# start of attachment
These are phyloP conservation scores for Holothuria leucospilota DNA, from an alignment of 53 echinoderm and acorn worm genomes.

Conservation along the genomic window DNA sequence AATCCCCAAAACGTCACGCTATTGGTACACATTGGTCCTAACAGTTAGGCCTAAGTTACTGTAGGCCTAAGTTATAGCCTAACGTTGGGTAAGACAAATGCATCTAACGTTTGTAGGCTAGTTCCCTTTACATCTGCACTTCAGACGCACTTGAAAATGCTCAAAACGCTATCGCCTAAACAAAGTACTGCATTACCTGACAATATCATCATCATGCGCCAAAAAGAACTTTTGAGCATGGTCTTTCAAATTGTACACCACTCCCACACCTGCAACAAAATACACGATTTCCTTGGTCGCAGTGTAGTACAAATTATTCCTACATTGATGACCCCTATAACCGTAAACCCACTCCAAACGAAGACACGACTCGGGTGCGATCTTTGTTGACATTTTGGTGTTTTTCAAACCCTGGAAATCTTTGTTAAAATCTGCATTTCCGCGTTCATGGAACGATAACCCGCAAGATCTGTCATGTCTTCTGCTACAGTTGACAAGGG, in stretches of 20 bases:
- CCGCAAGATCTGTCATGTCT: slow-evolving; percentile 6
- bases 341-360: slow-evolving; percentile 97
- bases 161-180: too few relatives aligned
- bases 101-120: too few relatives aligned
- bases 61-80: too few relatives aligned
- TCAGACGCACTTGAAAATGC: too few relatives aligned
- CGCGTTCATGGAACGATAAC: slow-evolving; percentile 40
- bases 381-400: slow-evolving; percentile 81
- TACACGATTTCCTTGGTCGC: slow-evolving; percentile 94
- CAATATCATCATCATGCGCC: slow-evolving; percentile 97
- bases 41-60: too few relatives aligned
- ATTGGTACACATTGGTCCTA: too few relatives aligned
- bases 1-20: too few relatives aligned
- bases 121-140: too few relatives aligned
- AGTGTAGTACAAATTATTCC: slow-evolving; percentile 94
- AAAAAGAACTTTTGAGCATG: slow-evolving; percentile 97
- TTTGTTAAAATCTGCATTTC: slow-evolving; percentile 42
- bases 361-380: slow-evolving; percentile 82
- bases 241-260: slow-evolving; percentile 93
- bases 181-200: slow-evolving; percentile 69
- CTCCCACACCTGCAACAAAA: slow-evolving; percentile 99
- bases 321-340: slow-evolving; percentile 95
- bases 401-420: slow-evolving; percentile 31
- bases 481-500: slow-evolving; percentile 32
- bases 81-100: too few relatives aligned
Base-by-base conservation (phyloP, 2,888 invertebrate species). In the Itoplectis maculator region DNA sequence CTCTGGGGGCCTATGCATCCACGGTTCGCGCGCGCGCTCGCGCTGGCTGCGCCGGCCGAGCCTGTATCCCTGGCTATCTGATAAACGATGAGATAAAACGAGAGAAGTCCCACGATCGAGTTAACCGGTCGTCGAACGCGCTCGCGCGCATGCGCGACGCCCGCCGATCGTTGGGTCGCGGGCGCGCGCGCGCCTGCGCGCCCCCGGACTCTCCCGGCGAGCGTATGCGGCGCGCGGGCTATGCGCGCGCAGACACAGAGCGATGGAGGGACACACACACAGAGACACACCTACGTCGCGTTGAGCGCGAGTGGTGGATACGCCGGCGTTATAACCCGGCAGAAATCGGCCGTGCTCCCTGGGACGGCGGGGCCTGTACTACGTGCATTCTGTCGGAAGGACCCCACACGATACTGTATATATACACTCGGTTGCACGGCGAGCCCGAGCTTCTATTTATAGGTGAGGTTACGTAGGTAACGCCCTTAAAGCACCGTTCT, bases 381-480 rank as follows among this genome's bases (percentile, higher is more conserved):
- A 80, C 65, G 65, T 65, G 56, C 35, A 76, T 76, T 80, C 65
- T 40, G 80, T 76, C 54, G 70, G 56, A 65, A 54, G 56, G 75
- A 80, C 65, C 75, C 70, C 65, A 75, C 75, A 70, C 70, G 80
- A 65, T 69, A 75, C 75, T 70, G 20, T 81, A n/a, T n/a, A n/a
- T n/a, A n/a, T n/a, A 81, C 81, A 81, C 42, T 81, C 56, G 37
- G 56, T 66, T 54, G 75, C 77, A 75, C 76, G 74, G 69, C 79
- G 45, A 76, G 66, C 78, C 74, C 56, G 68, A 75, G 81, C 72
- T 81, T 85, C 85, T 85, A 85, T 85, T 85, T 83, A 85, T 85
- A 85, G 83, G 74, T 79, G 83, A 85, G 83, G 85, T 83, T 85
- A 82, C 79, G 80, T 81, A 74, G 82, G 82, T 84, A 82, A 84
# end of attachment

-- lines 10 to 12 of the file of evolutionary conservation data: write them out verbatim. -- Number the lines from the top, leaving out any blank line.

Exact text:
- bases 381-400: slow-evolving; percentile 81
- TACACGATTTCCTTGGTCGC: slow-evolving; percentile 94
- CAATATCATCATCATGCGCC: slow-evolving; percentile 97